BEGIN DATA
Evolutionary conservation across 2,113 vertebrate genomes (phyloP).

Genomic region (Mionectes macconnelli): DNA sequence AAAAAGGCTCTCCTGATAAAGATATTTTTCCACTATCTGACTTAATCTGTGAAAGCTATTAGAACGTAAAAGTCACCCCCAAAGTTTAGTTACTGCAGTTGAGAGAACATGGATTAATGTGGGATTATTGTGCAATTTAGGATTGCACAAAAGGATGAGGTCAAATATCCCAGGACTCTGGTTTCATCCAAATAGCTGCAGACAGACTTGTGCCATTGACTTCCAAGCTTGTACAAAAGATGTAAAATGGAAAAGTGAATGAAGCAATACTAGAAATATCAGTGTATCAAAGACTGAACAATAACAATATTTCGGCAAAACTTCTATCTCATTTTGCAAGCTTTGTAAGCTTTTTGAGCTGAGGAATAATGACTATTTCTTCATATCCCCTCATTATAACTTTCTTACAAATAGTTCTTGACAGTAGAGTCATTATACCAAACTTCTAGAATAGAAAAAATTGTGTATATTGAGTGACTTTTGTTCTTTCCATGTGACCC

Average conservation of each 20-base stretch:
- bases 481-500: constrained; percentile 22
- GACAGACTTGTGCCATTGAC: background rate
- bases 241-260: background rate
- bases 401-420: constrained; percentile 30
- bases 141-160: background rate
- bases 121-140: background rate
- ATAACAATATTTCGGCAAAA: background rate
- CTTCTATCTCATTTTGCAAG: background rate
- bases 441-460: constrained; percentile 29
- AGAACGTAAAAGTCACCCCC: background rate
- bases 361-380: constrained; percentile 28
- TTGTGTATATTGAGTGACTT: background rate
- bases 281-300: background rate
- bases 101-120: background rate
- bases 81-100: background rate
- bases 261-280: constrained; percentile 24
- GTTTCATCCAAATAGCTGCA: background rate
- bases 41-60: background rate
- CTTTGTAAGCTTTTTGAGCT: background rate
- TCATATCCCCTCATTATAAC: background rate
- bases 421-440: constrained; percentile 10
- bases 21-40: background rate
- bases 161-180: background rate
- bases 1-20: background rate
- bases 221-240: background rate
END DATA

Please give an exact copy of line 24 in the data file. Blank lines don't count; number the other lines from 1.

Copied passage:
- bases 421-440: constrained; percentile 10